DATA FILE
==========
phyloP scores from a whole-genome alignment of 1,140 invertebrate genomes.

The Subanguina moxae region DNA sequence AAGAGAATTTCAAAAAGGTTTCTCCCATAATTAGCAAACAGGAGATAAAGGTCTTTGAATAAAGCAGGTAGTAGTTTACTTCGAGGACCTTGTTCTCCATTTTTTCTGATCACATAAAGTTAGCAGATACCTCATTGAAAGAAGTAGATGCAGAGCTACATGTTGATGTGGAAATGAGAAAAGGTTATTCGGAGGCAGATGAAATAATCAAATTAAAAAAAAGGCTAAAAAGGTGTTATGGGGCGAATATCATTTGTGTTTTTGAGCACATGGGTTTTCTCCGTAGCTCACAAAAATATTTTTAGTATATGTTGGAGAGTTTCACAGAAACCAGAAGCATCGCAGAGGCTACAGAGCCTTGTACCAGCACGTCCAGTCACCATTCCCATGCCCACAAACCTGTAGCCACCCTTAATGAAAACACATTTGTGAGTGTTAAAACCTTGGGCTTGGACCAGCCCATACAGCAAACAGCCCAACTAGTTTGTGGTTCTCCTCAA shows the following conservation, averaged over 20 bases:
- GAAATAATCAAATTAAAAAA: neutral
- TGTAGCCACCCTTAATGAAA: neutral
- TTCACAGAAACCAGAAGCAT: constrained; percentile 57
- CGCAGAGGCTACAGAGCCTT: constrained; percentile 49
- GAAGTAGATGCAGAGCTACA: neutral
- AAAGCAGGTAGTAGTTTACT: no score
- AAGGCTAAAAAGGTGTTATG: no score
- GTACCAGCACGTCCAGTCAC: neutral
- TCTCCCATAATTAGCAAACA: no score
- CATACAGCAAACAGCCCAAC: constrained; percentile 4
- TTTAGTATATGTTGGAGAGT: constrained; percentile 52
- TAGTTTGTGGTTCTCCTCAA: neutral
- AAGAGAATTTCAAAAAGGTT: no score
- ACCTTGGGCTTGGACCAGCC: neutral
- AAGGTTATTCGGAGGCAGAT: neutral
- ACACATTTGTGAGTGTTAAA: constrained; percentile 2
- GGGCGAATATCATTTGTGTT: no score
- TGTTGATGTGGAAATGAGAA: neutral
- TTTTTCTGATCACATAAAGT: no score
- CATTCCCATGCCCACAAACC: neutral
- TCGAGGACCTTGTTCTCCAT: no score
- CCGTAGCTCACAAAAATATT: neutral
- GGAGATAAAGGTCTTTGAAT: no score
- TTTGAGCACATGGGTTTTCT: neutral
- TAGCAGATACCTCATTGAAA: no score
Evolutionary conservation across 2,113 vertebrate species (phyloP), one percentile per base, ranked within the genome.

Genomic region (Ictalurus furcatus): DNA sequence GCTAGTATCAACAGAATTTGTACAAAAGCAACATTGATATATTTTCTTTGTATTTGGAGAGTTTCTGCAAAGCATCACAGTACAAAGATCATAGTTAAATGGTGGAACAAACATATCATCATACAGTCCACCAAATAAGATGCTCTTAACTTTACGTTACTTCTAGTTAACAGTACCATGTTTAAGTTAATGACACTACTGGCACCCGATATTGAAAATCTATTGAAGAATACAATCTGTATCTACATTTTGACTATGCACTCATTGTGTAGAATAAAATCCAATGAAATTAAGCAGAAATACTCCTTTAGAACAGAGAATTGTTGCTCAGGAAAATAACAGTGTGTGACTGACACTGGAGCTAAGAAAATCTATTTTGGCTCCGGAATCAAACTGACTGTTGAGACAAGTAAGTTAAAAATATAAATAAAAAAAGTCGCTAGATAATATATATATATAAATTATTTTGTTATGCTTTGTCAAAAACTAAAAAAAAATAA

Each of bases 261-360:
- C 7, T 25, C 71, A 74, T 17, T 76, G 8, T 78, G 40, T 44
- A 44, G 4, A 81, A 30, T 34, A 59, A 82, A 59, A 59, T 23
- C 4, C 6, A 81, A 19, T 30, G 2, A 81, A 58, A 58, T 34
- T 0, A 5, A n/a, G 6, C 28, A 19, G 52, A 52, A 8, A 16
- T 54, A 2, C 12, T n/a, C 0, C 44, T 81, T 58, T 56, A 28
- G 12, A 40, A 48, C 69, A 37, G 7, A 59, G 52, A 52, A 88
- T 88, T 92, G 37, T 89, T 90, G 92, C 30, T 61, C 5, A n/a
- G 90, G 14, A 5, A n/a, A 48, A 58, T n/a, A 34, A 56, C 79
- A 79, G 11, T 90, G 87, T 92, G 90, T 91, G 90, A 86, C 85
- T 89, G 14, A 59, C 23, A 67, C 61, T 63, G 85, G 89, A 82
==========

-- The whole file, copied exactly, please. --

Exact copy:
phyloP scores from a whole-genome alignment of 1,140 invertebrate genomes.

The Subanguina moxae region DNA sequence AAGAGAATTTCAAAAAGGTTTCTCCCATAATTAGCAAACAGGAGATAAAGGTCTTTGAATAAAGCAGGTAGTAGTTTACTTCGAGGACCTTGTTCTCCATTTTTTCTGATCACATAAAGTTAGCAGATACCTCATTGAAAGAAGTAGATGCAGAGCTACATGTTGATGTGGAAATGAGAAAAGGTTATTCGGAGGCAGATGAAATAATCAAATTAAAAAAAAGGCTAAAAAGGTGTTATGGGGCGAATATCATTTGTGTTTTTGAGCACATGGGTTTTCTCCGTAGCTCACAAAAATATTTTTAGTATATGTTGGAGAGTTTCACAGAAACCAGAAGCATCGCAGAGGCTACAGAGCCTTGTACCAGCACGTCCAGTCACCATTCCCATGCCCACAAACCTGTAGCCACCCTTAATGAAAACACATTTGTGAGTGTTAAAACCTTGGGCTTGGACCAGCCCATACAGCAAACAGCCCAACTAGTTTGTGGTTCTCCTCAA shows the following conservation, averaged over 20 bases:
- GAAATAATCAAATTAAAAAA: neutral
- TGTAGCCACCCTTAATGAAA: neutral
- TTCACAGAAACCAGAAGCAT: constrained; percentile 57
- CGCAGAGGCTACAGAGCCTT: constrained; percentile 49
- GAAGTAGATGCAGAGCTACA: neutral
- AAAGCAGGTAGTAGTTTACT: no score
- AAGGCTAAAAAGGTGTTATG: no score
- GTACCAGCACGTCCAGTCAC: neutral
- TCTCCCATAATTAGCAAACA: no score
- CATACAGCAAACAGCCCAAC: constrained; percentile 4
- TTTAGTATATGTTGGAGAGT: constrained; percentile 52
- TAGTTTGTGGTTCTCCTCAA: neutral
- AAGAGAATTTCAAAAAGGTT: no score
- ACCTTGGGCTTGGACCAGCC: neutral
- AAGGTTATTCGGAGGCAGAT: neutral
- ACACATTTGTGAGTGTTAAA: constrained; percentile 2
- GGGCGAATATCATTTGTGTT: no score
- TGTTGATGTGGAAATGAGAA: neutral
- TTTTTCTGATCACATAAAGT: no score
- CATTCCCATGCCCACAAACC: neutral
- TCGAGGACCTTGTTCTCCAT: no score
- CCGTAGCTCACAAAAATATT: neutral
- GGAGATAAAGGTCTTTGAAT: no score
- TTTGAGCACATGGGTTTTCT: neutral
- TAGCAGATACCTCATTGAAA: no score
Evolutionary conservation across 2,113 vertebrate species (phyloP), one percentile per base, ranked within the genome.

Genomic region (Ictalurus furcatus): DNA sequence GCTAGTATCAACAGAATTTGTACAAAAGCAACATTGATATATTTTCTTTGTATTTGGAGAGTTTCTGCAAAGCATCACAGTACAAAGATCATAGTTAAATGGTGGAACAAACATATCATCATACAGTCCACCAAATAAGATGCTCTTAACTTTACGTTACTTCTAGTTAACAGTACCATGTTTAAGTTAATGACACTACTGGCACCCGATATTGAAAATCTATTGAAGAATACAATCTGTATCTACATTTTGACTATGCACTCATTGTGTAGAATAAAATCCAATGAAATTAAGCAGAAATACTCCTTTAGAACAGAGAATTGTTGCTCAGGAAAATAACAGTGTGTGACTGACACTGGAGCTAAGAAAATCTATTTTGGCTCCGGAATCAAACTGACTGTTGAGACAAGTAAGTTAAAAATATAAATAAAAAAAGTCGCTAGATAATATATATATATAAATTATTTTGTTATGCTTTGTCAAAAACTAAAAAAAAATAA

Each of bases 261-360:
- C 7, T 25, C 71, A 74, T 17, T 76, G 8, T 78, G 40, T 44
- A 44, G 4, A 81, A 30, T 34, A 59, A 82, A 59, A 59, T 23
- C 4, C 6, A 81, A 19, T 30, G 2, A 81, A 58, A 58, T 34
- T 0, A 5, A n/a, G 6, C 28, A 19, G 52, A 52, A 8, A 16
- T 54, A 2, C 12, T n/a, C 0, C 44, T 81, T 58, T 56, A 28
- G 12, A 40, A 48, C 69, A 37, G 7, A 59, G 52, A 52, A 88
- T 88, T 92, G 37, T 89, T 90, G 92, C 30, T 61, C 5, A n/a
- G 90, G 14, A 5, A n/a, A 48, A 58, T n/a, A 34, A 56, C 79
- A 79, G 11, T 90, G 87, T 92, G 90, T 91, G 90, A 86, C 85
- T 89, G 14, A 59, C 23, A 67, C 61, T 63, G 85, G 89, A 82